DNA-based Dating - Online Personals Watch: News on the Online Dating Industry and Business

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Ross Williams

Sounds like the sort of thing a modern day Final Solution - wow, crazy stuff.

I'm really intrigued by the idea of 23andme.com and am preparing to get a result from that - I think it's got great use to help people care for themselves better.

Using this kind of thing for dating is a bit desperate - nurture will have a far greater effect on personality and compatibility than nature.

This DNA matching service may be suitable for seeing if there's physical chemistry between people, or useful for couples considering children to check for any genetic issues.

But for people to need to do this they've probably done online dating, offline matchmaking and more - one step too far for me but very interesting.



If we ever figure out what all the genes actually do and the tests become cheap I'm sure genetic information will play a role down the road... I doubt our generation will ever be entirely comfortable with the idea but kids 30 years from now will probably be tested at birth for medical reasons. When they go into the social and dating spheres they'll be more likely to have access to that information.

As far as the scientific match goes, the thing they're testing for has been found to be a component in attraction (when there's dissimilarity in your MHC ) but that's no guarantee of long term stability.


A very slippery slope. Apparently the guys at ScientificMatch never saw the movie Gattaca. Or maybe they did...


"In a "not too distant" future, where genetic engineering of humans is common and DNA plays the primary role in determining social class..."

Fernando Ardenghi

"the process of finding your best matches
step one - considering your personality: matching values
If DNA matching is the chemistry of our service, then values matching is the heart, where we introduce you to those whom you match at a deep level of your mind.
When you list these various principals in order of importance to you, it represents your Personal Values Profile.
One thing you'll love about our values matching process is how fast and easy it is. The simplicity of the theory extends to the ease of the test. In fact, there is no test! Rather than answering hundreds of exam questions, you simply arrange your values in the right order for you. "

From http://www.scientificmatch.com/html/about_more_about_benefits_chemistry.php
"the process of finding your best matches
step two - the process of finding chemistry
For you, finding your chemical matches is the easy part.
Also, we never look at your full DNA profile. We only look at the small fraction that defines your immune system. "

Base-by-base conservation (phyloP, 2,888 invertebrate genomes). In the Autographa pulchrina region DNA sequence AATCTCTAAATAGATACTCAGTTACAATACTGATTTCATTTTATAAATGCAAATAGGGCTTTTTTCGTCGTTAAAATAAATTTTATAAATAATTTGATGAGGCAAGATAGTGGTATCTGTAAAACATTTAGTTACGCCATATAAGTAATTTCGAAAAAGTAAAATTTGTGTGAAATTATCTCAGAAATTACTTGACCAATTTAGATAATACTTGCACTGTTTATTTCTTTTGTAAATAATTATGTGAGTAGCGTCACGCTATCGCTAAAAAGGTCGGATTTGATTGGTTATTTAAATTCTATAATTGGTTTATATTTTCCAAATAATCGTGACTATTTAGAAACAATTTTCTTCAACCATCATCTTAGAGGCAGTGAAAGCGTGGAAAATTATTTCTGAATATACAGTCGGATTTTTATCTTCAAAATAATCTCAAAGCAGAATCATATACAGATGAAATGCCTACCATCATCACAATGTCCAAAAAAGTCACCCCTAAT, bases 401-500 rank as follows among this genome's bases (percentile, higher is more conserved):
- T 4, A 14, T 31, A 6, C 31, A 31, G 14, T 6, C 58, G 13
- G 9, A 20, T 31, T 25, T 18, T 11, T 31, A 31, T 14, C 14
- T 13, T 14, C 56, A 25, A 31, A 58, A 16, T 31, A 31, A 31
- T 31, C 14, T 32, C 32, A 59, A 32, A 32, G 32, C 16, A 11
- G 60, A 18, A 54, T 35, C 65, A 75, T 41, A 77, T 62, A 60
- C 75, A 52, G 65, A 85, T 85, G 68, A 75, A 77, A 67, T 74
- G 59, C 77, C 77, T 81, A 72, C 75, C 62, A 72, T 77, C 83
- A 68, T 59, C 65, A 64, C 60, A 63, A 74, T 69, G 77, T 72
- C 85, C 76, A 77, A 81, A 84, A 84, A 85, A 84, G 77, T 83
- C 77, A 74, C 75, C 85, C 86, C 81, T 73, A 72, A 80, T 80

From http://www.scientificmatch.com/html/the_process_personal_preferences.php
"the process of finding your best matches
step three - considering your personal preferences
The personal preferences section allows you to tell us more about who you're looking for. It includes things like age range and distance from where you live.

-- For step 1 and 3

" .. There is no test! Rather than answering hundreds of exam questions, you simply arrange your values in the right order for you." and "tell us more about who you're looking for"
That is only a sophisticated way to search in a database!!!

-- For step 2
As it says "scientific match", it would be great if the founder can explain how exactly the algorithm matches people and which is the ensemble, precision and how results are displayed (without revealing proprietary information) because when it says "The significance of the sweaty t-shirt experiment was recognized by Dr. Helen Fisher, a research professor at Rutgers University and one of the foremost experts on the subject of desire .... "
* The divorce rate in (United States of) America hovers between 50 and 75% (Kreider and Fields, 2002).
* It seems that what is important in attracting people to one another may not be important in making couples happy (long term relationship).
* Randy Thornhill discovered that women, in an unconscious bid for better genes, will have affairs with men who are more attractive (though perhaps less likely to commit) than their long-term mates.

Kindest Regards,

Fernando Ardenghi.
Buenos Aires.
[email protected]

James Houran

Many actual online daters with whom I spoken and who are interested in compatibility testing find this approach "creepy," to say the least.

And in a way, the approach is misleading. Even assuming that it could match two people who would find each other physically attractive -- so what? No one needs DNA testing or any instrument to determine whether there is physical chemistry with another person. Now psychological compatibility is another story. Evaluation of variables like belief systems, expectations, etc. which are the core of long-term compatibility is something that DNA appraoches like this completely miss.

Couples do not stay together because of physical factors -- i.e., passion remains present and steady across the "life" of a relationship. Couples stay together due to cognitive factors. I see services like this playing on the public's thirst for illusions like "soul mates" and "never ending passion." Moreover, sexuality experts like Dr. Yvonne Fulbright will tell you that arousal, sexuality and passion are as much about cognitive factors as they are about "DNA."